While we were designing our project, we worked with some wheelchair users (who were also our future clients!) to design and install selfie sticks for filming.

    Our first friend was Michener, who wanted us to help him set up a selfie stick on his wheelchair to record some of his travels. Michener also purchased a selfie stick himself, which saved us a lot of work. All we need to consider is how to install it on the wheelchair and how to make it as stable as possible and reduce vibration and shaking. I soon realized that this was a perfect opportunity to explore and experiment with a variety of mounting options and test their stability.

    We tried out a selfie stick that Michener purchased himself. This is actually a selfie stick for bicycles. I found that there are many such designs for bicycles, and they are very mature, but there are extremely few for wheelchairs - this is the direction and reason for our efforts. We need to find a place on the wheelchair that is very similar to the crossbar of a bicycle to install the double-ended clamp. After testing several locations, including the armrests, we determined the best fit—the roller supports under the wheelchair near the legs. The roller support is a perfect metal rod, suitable for the installation of the double-head clamp; at the same time, it is relatively low and will not cause any inconvenience to the user. However, due to engineering reasons. No matter how tight we install it, there will always be some amount of wobble. Also, the stick provided with this selfie stick is too long. Even though it's adjustable, it's still at an embarrassing height.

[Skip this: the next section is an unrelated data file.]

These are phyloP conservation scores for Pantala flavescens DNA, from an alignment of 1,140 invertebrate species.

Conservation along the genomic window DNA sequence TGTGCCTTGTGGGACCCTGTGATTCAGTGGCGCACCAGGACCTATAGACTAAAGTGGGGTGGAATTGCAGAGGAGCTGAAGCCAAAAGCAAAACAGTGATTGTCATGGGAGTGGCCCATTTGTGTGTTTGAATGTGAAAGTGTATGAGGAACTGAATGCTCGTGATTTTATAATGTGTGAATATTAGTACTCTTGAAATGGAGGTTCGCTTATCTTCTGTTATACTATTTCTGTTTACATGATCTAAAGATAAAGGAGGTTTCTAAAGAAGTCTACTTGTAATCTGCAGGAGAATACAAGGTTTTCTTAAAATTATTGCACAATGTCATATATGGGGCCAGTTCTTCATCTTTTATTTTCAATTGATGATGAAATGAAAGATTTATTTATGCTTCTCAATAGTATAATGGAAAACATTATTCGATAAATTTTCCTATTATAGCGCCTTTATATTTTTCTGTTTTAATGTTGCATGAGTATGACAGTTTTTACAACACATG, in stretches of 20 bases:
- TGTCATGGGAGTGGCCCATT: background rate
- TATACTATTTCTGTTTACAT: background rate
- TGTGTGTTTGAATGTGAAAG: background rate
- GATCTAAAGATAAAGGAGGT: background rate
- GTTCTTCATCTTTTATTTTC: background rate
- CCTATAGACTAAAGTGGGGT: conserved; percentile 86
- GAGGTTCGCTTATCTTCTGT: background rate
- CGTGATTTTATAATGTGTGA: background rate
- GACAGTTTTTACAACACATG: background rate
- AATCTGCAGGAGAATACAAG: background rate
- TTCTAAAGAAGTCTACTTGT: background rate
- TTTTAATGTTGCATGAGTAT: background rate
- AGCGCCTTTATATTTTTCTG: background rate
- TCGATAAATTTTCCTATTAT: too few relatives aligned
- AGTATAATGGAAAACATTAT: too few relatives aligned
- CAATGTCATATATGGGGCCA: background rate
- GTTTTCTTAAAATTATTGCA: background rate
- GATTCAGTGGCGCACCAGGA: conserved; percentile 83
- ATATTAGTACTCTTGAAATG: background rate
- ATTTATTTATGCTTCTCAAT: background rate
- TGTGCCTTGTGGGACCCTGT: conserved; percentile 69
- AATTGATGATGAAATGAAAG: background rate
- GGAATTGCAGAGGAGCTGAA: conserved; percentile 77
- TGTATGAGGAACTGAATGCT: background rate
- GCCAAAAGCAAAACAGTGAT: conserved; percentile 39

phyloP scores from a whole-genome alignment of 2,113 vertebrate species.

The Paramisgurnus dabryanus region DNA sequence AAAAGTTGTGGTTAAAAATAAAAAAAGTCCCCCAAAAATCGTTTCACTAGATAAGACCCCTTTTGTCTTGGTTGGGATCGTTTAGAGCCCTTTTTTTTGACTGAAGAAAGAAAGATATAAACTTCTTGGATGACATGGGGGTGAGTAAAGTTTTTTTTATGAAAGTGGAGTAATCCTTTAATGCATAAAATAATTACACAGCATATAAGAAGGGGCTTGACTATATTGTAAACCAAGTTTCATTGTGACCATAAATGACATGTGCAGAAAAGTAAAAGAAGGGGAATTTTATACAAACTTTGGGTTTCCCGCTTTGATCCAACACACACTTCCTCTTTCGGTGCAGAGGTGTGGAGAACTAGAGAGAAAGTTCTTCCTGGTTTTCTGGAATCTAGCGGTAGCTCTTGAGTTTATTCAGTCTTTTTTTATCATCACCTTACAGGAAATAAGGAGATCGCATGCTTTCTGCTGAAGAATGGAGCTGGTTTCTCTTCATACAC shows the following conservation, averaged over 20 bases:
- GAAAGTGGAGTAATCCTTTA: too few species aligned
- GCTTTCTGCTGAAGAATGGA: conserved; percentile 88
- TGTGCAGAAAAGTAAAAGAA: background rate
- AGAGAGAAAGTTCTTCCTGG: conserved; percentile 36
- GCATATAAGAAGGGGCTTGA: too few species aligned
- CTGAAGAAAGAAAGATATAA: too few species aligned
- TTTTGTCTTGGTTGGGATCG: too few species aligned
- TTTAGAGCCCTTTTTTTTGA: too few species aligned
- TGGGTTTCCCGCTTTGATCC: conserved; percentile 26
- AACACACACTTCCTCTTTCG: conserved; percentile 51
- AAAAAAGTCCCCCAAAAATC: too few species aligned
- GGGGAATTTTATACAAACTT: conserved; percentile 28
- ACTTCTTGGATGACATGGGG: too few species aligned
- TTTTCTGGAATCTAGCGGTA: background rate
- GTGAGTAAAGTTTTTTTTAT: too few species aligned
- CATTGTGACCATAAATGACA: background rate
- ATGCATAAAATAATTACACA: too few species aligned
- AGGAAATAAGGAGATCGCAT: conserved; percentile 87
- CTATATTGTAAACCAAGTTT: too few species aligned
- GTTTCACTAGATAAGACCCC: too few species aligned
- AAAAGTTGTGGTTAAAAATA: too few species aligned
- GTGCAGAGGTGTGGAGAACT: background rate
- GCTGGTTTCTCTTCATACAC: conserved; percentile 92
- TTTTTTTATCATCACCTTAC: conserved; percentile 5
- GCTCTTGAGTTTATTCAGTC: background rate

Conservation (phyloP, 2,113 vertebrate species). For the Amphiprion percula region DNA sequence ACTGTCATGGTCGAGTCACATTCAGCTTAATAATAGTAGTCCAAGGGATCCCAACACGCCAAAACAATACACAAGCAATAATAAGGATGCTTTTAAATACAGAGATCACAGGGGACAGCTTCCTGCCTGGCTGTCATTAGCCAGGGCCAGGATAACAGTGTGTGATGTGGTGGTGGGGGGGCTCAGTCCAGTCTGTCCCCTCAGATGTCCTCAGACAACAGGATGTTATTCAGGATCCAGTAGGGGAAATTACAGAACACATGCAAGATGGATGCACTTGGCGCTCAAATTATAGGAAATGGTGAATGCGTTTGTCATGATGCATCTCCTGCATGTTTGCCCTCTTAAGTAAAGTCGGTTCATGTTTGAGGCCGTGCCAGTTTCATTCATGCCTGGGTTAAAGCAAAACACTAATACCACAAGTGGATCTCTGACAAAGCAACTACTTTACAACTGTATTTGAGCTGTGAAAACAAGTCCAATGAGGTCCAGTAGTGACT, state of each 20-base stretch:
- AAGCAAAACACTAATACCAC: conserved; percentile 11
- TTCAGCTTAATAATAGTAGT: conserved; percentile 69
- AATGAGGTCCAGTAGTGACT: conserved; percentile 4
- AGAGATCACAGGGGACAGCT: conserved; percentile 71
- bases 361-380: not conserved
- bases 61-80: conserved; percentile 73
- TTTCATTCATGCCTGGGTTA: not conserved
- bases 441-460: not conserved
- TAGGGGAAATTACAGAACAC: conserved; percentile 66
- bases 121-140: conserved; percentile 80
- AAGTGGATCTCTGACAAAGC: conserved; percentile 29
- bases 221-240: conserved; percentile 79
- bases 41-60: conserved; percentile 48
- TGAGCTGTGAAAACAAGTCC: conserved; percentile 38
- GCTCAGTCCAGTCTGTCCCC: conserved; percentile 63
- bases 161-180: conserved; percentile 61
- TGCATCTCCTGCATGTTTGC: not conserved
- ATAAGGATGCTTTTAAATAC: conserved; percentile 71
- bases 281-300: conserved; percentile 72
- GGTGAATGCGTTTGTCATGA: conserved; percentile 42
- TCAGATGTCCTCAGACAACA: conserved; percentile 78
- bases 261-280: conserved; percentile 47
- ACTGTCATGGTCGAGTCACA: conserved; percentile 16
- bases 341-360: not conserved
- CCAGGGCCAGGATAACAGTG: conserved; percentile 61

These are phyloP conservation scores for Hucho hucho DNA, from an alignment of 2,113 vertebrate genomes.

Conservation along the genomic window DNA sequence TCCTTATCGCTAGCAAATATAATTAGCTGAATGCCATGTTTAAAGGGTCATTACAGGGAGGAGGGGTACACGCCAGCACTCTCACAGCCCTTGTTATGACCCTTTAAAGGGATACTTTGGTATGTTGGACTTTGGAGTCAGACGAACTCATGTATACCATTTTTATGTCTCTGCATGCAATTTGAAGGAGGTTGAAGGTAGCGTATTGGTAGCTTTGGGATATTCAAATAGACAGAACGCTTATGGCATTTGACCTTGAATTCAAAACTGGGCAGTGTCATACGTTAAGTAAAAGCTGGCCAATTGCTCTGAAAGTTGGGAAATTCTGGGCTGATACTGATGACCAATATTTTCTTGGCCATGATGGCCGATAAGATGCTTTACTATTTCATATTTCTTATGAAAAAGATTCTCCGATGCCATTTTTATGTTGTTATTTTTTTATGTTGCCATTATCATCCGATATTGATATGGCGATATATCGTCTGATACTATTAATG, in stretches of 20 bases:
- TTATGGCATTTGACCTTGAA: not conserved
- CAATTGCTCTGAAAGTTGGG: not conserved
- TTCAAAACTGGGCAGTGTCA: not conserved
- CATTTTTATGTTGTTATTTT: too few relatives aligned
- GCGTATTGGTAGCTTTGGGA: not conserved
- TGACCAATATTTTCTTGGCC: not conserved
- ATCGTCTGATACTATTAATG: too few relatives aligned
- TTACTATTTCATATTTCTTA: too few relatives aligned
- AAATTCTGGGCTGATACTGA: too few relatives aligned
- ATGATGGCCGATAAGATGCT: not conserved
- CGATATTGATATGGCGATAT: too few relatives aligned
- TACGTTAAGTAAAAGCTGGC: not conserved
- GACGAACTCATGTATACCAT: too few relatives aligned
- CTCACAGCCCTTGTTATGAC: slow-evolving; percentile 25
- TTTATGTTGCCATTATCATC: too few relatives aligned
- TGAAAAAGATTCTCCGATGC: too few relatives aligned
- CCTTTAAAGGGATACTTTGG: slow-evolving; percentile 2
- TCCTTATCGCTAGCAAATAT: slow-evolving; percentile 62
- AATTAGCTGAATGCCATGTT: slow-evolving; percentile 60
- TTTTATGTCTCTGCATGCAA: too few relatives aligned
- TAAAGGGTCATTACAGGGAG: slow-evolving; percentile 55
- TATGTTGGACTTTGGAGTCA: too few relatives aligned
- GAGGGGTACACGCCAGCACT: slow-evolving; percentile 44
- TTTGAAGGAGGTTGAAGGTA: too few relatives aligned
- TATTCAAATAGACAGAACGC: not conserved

We tried out some of our own accessories and in the process realized the importance of trying out the same screw model (luckily we used camera-specific screws from the beginning, which saved us a lot of trouble in purchasing and installation) . After some experimentation we successfully assumed the shooting pole. After testing, we found that there was significant shaking. I used multiple disposable straps for reinforcement and ended up with dramatic results. The last few attempts at shooting were very successful, with stable and clear footage.